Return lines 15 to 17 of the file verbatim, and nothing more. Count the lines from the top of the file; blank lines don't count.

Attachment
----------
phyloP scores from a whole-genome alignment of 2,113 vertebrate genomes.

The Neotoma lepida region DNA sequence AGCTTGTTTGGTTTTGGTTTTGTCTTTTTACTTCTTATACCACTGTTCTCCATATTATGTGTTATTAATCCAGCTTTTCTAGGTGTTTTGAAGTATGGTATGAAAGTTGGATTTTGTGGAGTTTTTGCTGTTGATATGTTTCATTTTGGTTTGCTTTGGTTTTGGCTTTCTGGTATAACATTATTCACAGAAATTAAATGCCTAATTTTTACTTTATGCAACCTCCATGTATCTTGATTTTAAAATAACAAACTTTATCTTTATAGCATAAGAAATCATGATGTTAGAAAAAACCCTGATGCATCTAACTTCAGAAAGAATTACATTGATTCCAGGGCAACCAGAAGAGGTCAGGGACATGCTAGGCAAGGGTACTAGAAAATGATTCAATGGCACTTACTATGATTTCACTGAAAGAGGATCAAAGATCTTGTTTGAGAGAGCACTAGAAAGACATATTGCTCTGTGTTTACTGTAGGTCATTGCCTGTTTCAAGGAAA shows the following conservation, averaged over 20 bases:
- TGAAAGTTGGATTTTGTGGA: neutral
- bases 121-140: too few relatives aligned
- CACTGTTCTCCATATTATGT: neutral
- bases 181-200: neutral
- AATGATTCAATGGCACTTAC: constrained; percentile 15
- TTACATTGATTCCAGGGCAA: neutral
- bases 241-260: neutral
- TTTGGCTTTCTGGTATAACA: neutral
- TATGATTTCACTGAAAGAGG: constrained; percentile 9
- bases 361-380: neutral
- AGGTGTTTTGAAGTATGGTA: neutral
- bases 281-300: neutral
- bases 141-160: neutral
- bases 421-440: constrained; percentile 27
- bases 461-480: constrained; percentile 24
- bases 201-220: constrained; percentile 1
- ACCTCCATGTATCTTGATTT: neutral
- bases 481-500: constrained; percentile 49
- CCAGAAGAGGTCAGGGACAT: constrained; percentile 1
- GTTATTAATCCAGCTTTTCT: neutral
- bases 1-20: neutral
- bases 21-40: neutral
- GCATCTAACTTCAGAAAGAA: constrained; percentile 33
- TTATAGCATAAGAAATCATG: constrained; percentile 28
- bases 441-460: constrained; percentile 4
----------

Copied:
- bases 141-160: neutral
- bases 421-440: constrained; percentile 27
- bases 461-480: constrained; percentile 24